Sacroiliitis is a common condition that we properly diagnose and effectively treat at American Neurospine Institute, PLLC. Read on to learn more about this often overlooked condition and the treatment options available to alleviate the pain.
Sacroiliitis is the inflammation of one or both sacroiliac joints located at the lower part of the spine, where it connects to the ilium (top part of the pelvis) in the hip. These bones carry the weight of the upper body when walking or standing. Sacroiliitis is a common source of pain affecting the:
- Lower back
- One or both hips
- One or both legs
- Feet (not common)
Sacroiliitis is challenging to diagnose since other conditions also affect the same areas. It has often been mistaken for various other causes of back pain, such as spinal stenosis, osteoarthritis, or a ruptured disk.
What are the Symptoms of Sacroiliitis?
The most common symptom of sacroiliitis is lower back pain, buttock, groin, hips, and legs, which a low-grade fever may accompany.
The pain and discomfort caused by sacroiliitis become worse when you:
- Climb stairs or walk up an incline
- Stand, walk or twist for long periods
- When standing from a seated position
- Take long strides or run
- Rolling over in bed
- Placing weight on one leg more than the other
What Causes Sacroiliitis?
Various factors cause sacroiliitis, including:
- Injury: Damage to the sacroiliac joints from sudden impact from a car accident or a fall leading to inflammation.
- Pyogenic sacroiliitis: Rarely, a particular type of staph bacterial infection can infect the sacroiliac joint.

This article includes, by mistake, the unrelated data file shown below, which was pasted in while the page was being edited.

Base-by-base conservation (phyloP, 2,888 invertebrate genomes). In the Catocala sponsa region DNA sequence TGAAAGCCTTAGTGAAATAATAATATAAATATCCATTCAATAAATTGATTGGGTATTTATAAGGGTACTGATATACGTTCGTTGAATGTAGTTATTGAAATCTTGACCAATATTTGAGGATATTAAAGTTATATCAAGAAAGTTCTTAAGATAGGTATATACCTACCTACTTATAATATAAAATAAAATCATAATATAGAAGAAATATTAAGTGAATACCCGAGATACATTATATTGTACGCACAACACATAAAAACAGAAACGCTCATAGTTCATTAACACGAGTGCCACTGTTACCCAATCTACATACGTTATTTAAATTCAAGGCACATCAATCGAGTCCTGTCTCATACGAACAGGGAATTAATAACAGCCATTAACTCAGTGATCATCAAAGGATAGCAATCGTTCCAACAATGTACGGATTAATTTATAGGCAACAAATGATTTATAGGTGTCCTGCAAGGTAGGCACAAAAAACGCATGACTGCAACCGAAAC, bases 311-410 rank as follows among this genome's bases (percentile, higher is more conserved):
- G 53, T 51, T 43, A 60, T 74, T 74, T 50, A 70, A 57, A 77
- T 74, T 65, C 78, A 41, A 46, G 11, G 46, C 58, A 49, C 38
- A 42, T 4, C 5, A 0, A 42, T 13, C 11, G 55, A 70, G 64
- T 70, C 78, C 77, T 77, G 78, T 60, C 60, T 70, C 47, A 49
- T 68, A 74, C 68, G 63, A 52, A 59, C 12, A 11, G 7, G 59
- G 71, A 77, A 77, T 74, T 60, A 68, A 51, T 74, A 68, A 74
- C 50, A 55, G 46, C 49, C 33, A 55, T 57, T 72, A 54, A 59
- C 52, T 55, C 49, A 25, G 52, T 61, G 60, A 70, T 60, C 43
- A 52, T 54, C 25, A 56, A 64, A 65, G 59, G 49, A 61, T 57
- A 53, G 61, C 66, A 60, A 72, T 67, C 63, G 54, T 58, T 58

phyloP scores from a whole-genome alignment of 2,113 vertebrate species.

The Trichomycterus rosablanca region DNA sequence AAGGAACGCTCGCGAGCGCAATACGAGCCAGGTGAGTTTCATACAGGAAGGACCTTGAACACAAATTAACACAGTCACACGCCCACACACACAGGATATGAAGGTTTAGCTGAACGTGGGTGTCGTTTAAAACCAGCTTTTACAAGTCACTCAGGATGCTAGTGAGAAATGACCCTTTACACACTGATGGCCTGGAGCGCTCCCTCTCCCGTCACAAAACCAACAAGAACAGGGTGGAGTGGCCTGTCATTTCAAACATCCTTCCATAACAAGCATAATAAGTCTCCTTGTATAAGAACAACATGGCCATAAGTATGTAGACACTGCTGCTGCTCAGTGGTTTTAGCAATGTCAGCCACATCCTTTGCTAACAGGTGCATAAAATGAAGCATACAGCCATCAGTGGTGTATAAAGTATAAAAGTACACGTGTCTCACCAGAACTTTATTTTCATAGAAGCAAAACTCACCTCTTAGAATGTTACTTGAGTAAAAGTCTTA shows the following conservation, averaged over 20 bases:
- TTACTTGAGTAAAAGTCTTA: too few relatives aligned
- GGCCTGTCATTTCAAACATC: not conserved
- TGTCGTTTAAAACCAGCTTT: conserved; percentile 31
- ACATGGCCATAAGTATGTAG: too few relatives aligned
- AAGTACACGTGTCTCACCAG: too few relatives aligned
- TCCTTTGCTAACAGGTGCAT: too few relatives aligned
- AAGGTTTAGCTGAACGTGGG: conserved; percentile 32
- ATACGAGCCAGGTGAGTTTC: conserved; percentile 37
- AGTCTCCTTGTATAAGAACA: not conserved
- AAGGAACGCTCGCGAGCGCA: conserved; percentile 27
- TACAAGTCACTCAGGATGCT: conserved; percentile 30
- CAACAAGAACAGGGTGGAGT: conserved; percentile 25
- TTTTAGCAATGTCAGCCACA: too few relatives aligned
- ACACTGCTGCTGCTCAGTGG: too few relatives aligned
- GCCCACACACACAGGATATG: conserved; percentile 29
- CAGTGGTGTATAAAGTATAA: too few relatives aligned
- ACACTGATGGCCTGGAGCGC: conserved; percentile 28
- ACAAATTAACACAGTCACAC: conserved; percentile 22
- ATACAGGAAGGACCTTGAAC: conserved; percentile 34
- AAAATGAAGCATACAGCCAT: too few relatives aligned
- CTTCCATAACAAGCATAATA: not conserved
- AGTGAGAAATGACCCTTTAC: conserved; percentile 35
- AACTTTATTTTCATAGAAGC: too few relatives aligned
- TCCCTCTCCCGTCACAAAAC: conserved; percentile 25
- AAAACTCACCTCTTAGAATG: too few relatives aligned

- Pregnancy: Pregnancy hormones loosen the ligaments and muscles of the pelvis in preparation for childbirth leading to altered gait and inflammation. Additionally, pregnancy weight can add more stress to the joint, leading to the wearing of the joint.
- Infections: Though rare, some infections, such as Urinary tract infection (UTI), can spread through your bloodstream to the sacroiliac joint, causing inflammation.
- Gout or gouty arthritis: This can affect the sacroiliac joints due to high levels of uric acid
- Arthritis: Osteoarthritis and ankylosing spondylitis (inflammatory
- arthritis) may occur in the sacroiliac joints. Sacroiliitis is an early symptom of ankylosing spondylitis.
Other causes include:
- Repetitive stress from activities, particularly in high-level athletes
- IV drug use/drug addiction
- Preexisting spine or back conditions
How Is Sacroiliitis Diagnosed?
There are various options for diagnosing sacroiliitis, done in combination for an accurate diagnosis. During your diagnosis, your doctor will perform a physical exam which may include applying pressure to the sacroiliac joint, hip, spine, and leg, and ask you to make various hip joint movements. You will also be asked about any existing inflammatory disorders.
Your doctor will also perform diagnostic tests, including:
Blood tests: This helps check for signs of inflammation.
Steroid injection: This injection works two ways; one as a diagnostic test and the other as a pain reliever. The injection administers a numbing medication into the joint. If the injection stops pain, it is an indicator that there is a problem with your sacroiliac joint. An X-ray guides the spinal needle to the injection location.
Imaging tests: They can be ordered by your doctor to show inflammation signs, to identify if an injury is causing the source of pain, and to check whether there are any changes to the sacroiliac joint. The imaging tests include CT scans, X-rays, or MRI scans. Imaging tests are also used to check for ankylosing spondylitis or other types of arthritis.
How Is Sacroiliitis Treated?